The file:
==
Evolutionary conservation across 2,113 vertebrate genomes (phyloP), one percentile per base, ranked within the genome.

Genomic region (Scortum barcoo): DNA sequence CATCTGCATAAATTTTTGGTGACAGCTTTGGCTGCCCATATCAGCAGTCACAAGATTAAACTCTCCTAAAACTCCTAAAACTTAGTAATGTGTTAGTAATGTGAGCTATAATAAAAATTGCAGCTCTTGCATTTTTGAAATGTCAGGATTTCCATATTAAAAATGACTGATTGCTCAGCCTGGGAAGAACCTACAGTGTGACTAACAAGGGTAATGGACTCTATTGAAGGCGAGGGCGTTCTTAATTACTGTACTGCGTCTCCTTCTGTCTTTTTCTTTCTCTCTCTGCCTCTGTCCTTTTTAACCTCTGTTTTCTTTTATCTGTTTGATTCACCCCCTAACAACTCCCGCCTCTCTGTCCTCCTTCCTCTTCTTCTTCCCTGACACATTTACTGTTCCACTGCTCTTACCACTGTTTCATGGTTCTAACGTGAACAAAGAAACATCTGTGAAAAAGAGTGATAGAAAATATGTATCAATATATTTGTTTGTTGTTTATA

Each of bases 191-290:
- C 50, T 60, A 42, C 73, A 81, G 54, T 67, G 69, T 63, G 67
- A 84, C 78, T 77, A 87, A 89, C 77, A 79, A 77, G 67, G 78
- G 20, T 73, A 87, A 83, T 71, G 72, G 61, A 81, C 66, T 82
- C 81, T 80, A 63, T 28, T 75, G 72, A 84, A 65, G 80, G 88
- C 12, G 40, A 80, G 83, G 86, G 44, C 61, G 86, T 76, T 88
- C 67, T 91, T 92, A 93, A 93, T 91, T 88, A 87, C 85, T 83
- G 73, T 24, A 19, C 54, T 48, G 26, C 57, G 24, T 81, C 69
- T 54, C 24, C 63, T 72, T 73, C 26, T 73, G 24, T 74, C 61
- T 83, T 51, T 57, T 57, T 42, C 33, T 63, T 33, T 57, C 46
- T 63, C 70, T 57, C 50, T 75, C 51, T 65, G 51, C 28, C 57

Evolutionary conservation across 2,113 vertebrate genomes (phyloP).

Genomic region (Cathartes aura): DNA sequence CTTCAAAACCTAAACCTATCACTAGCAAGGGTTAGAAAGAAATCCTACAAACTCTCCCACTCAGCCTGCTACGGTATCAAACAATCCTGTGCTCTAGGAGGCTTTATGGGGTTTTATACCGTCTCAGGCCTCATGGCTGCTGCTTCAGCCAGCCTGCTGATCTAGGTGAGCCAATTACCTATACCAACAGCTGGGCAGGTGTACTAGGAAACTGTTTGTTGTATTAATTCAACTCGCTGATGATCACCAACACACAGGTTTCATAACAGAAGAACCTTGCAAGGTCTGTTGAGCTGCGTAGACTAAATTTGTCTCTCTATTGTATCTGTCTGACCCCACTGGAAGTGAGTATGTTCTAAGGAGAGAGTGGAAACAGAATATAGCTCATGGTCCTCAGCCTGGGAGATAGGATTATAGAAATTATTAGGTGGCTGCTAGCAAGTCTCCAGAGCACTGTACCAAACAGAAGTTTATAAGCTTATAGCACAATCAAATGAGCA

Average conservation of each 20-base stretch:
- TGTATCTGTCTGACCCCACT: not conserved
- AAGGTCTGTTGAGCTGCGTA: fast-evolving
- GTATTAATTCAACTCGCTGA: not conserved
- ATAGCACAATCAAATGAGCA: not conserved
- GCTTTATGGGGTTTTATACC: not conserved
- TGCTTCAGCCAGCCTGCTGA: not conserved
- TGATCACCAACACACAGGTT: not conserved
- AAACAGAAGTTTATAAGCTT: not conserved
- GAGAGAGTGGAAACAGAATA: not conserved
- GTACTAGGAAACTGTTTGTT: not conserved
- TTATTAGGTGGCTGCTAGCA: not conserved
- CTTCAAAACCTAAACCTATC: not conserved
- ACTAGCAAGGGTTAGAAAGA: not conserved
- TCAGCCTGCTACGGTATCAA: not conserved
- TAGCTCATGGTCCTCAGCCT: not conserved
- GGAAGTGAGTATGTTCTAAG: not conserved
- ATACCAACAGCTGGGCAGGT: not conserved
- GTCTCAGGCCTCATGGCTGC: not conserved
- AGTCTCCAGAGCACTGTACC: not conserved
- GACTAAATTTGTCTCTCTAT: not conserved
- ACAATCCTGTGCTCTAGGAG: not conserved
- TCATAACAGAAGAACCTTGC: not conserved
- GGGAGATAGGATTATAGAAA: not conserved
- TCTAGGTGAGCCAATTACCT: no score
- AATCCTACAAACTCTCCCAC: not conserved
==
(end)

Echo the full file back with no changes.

Evolutionary conservation across 2,113 vertebrate genomes (phyloP), one percentile per base, ranked within the genome.

Genomic region (Scortum barcoo): DNA sequence CATCTGCATAAATTTTTGGTGACAGCTTTGGCTGCCCATATCAGCAGTCACAAGATTAAACTCTCCTAAAACTCCTAAAACTTAGTAATGTGTTAGTAATGTGAGCTATAATAAAAATTGCAGCTCTTGCATTTTTGAAATGTCAGGATTTCCATATTAAAAATGACTGATTGCTCAGCCTGGGAAGAACCTACAGTGTGACTAACAAGGGTAATGGACTCTATTGAAGGCGAGGGCGTTCTTAATTACTGTACTGCGTCTCCTTCTGTCTTTTTCTTTCTCTCTCTGCCTCTGTCCTTTTTAACCTCTGTTTTCTTTTATCTGTTTGATTCACCCCCTAACAACTCCCGCCTCTCTGTCCTCCTTCCTCTTCTTCTTCCCTGACACATTTACTGTTCCACTGCTCTTACCACTGTTTCATGGTTCTAACGTGAACAAAGAAACATCTGTGAAAAAGAGTGATAGAAAATATGTATCAATATATTTGTTTGTTGTTTATA

Each of bases 191-290:
- C 50, T 60, A 42, C 73, A 81, G 54, T 67, G 69, T 63, G 67
- A 84, C 78, T 77, A 87, A 89, C 77, A 79, A 77, G 67, G 78
- G 20, T 73, A 87, A 83, T 71, G 72, G 61, A 81, C 66, T 82
- C 81, T 80, A 63, T 28, T 75, G 72, A 84, A 65, G 80, G 88
- C 12, G 40, A 80, G 83, G 86, G 44, C 61, G 86, T 76, T 88
- C 67, T 91, T 92, A 93, A 93, T 91, T 88, A 87, C 85, T 83
- G 73, T 24, A 19, C 54, T 48, G 26, C 57, G 24, T 81, C 69
- T 54, C 24, C 63, T 72, T 73, C 26, T 73, G 24, T 74, C 61
- T 83, T 51, T 57, T 57, T 42, C 33, T 63, T 33, T 57, C 46
- T 63, C 70, T 57, C 50, T 75, C 51, T 65, G 51, C 28, C 57

Evolutionary conservation across 2,113 vertebrate genomes (phyloP).

Genomic region (Cathartes aura): DNA sequence CTTCAAAACCTAAACCTATCACTAGCAAGGGTTAGAAAGAAATCCTACAAACTCTCCCACTCAGCCTGCTACGGTATCAAACAATCCTGTGCTCTAGGAGGCTTTATGGGGTTTTATACCGTCTCAGGCCTCATGGCTGCTGCTTCAGCCAGCCTGCTGATCTAGGTGAGCCAATTACCTATACCAACAGCTGGGCAGGTGTACTAGGAAACTGTTTGTTGTATTAATTCAACTCGCTGATGATCACCAACACACAGGTTTCATAACAGAAGAACCTTGCAAGGTCTGTTGAGCTGCGTAGACTAAATTTGTCTCTCTATTGTATCTGTCTGACCCCACTGGAAGTGAGTATGTTCTAAGGAGAGAGTGGAAACAGAATATAGCTCATGGTCCTCAGCCTGGGAGATAGGATTATAGAAATTATTAGGTGGCTGCTAGCAAGTCTCCAGAGCACTGTACCAAACAGAAGTTTATAAGCTTATAGCACAATCAAATGAGCA

Average conservation of each 20-base stretch:
- TGTATCTGTCTGACCCCACT: not conserved
- AAGGTCTGTTGAGCTGCGTA: fast-evolving
- GTATTAATTCAACTCGCTGA: not conserved
- ATAGCACAATCAAATGAGCA: not conserved
- GCTTTATGGGGTTTTATACC: not conserved
- TGCTTCAGCCAGCCTGCTGA: not conserved
- TGATCACCAACACACAGGTT: not conserved
- AAACAGAAGTTTATAAGCTT: not conserved
- GAGAGAGTGGAAACAGAATA: not conserved
- GTACTAGGAAACTGTTTGTT: not conserved
- TTATTAGGTGGCTGCTAGCA: not conserved
- CTTCAAAACCTAAACCTATC: not conserved
- ACTAGCAAGGGTTAGAAAGA: not conserved
- TCAGCCTGCTACGGTATCAA: not conserved
- TAGCTCATGGTCCTCAGCCT: not conserved
- GGAAGTGAGTATGTTCTAAG: not conserved
- ATACCAACAGCTGGGCAGGT: not conserved
- GTCTCAGGCCTCATGGCTGC: not conserved
- AGTCTCCAGAGCACTGTACC: not conserved
- GACTAAATTTGTCTCTCTAT: not conserved
- ACAATCCTGTGCTCTAGGAG: not conserved
- TCATAACAGAAGAACCTTGC: not conserved
- GGGAGATAGGATTATAGAAA: not conserved
- TCTAGGTGAGCCAATTACCT: no score
- AATCCTACAAACTCTCCCAC: not conserved